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"Haplotype Blocks"
[A Clue to Our History
as a Species]

E-Newsletter No. 42

The mosaic nature of our Genome is made of DNA sequences which are 99.9 percent identical to all other individuals within our species. It has revealed the remarkable genetic similarity we share with each other as well as with our closest primate relatives.

The variation found along a chromosome is structured in blocks where the nucleotide substitutions are associated in so-called "haplotype blocks"- likely a result of recombination, that is, a result of reshuffling of chromosome segments that occur during formation of sex cells (meiosis). This tends to occur in certain areas of the chromosome more often than in others.

In addition, chance occurrence of recombination events at certain spots and not at others in the genealogy of human chromosomes will influence the structure of these blocks. Thus, any single human chromosome is a mosaic of different haplotype blocks, where each block has its own pattern of variation.

Although the delineation of such blocks depends on the methods used to define them, they are typically 5,000-200,000 base pairs in length. As few as four to five common haplotypes account for most of the variations in each block.

Of the 928 such haplotype blocks recently studied in humans from Africa, Asia and Europe, 51 percent were found on all three continents , 72 percent on two continents, and only 28 percent on one continent. Of those haplotypes that were found on one continent only, 90 percent were found in Africa, and African DNA sequences differ on average more among themselves than they differ from Asian or European DNA sequences. Therefore, within the human gene pool, most variation is found in Africa and what is seen outside Africa is a subset of the variation found within Africa.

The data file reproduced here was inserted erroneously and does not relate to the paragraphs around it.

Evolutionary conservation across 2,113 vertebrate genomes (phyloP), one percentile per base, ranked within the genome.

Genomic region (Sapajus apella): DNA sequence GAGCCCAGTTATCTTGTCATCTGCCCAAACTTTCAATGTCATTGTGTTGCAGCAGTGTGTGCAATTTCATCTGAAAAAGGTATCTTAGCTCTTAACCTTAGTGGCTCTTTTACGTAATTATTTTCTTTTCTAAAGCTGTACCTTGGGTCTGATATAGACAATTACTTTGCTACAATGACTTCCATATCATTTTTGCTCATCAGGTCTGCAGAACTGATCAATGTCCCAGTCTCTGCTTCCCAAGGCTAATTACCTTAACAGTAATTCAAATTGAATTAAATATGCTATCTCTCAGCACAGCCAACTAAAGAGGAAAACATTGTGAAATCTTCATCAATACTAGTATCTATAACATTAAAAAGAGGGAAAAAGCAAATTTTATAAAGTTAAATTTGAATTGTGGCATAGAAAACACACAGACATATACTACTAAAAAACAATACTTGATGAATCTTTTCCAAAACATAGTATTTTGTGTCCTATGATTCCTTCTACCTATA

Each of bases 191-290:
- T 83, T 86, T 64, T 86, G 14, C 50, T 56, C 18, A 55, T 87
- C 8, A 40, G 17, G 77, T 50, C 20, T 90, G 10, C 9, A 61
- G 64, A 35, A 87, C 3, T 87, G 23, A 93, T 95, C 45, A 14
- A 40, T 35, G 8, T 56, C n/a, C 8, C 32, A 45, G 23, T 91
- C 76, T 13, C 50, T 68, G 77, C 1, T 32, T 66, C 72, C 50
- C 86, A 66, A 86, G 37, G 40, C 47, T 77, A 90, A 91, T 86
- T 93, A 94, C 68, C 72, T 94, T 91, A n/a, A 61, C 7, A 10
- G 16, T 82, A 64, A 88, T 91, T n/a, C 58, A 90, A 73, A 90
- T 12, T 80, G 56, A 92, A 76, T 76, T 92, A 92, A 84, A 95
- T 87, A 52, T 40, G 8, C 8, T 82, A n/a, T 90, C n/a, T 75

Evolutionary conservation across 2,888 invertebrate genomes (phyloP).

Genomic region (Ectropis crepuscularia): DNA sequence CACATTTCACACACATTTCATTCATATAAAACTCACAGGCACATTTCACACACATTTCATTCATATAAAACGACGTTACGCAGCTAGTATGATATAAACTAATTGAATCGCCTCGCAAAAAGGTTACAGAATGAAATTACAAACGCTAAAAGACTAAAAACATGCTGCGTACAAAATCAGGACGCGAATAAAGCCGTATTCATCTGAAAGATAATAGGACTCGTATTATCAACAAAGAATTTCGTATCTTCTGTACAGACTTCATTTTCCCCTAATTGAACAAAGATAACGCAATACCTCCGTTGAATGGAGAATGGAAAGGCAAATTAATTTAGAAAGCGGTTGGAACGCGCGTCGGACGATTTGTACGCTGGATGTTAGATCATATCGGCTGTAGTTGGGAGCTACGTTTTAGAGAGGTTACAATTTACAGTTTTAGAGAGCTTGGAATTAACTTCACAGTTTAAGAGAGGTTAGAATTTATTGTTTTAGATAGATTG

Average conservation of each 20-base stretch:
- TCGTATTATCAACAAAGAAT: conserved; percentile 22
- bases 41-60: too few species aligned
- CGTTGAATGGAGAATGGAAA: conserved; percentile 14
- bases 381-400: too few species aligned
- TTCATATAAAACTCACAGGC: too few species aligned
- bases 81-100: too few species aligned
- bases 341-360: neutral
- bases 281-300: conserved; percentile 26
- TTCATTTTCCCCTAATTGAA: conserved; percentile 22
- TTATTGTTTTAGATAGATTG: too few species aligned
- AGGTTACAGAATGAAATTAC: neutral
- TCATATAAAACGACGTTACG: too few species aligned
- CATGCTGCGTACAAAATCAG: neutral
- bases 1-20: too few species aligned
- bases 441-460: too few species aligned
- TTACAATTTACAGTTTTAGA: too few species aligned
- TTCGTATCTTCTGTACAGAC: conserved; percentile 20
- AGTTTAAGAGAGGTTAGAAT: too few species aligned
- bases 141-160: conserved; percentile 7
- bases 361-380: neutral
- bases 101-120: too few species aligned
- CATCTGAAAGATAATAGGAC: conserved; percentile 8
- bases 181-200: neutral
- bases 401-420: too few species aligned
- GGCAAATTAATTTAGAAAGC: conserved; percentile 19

Two parts of the human genome can be regarded as haplotype blocks where the history is particularly straightforward to reconstruct, as no recombination occurs at all. The first of these is the genome of the mitochondrion (the cellular organelle that produces energy and has its own genetic material), which is passed on to the next generation from the mother's side. The second is the Y chromosomes, which is passed on from the father's side. 

Variation in DNA sequences from both the mitochondrial genome and the Y chromosome, as well as many sections of the nuclear genome, have their geographical origin in Africa. Because other evidence suggest that humans expanded some 50,000 to 200,000 years ago from a population of about 10,000 individuals, this suggests that we expanded from a rather small African population. Thus, from a genomic perspective, we are all Africans, either living in Africa or in quite recent exile outside Africa.

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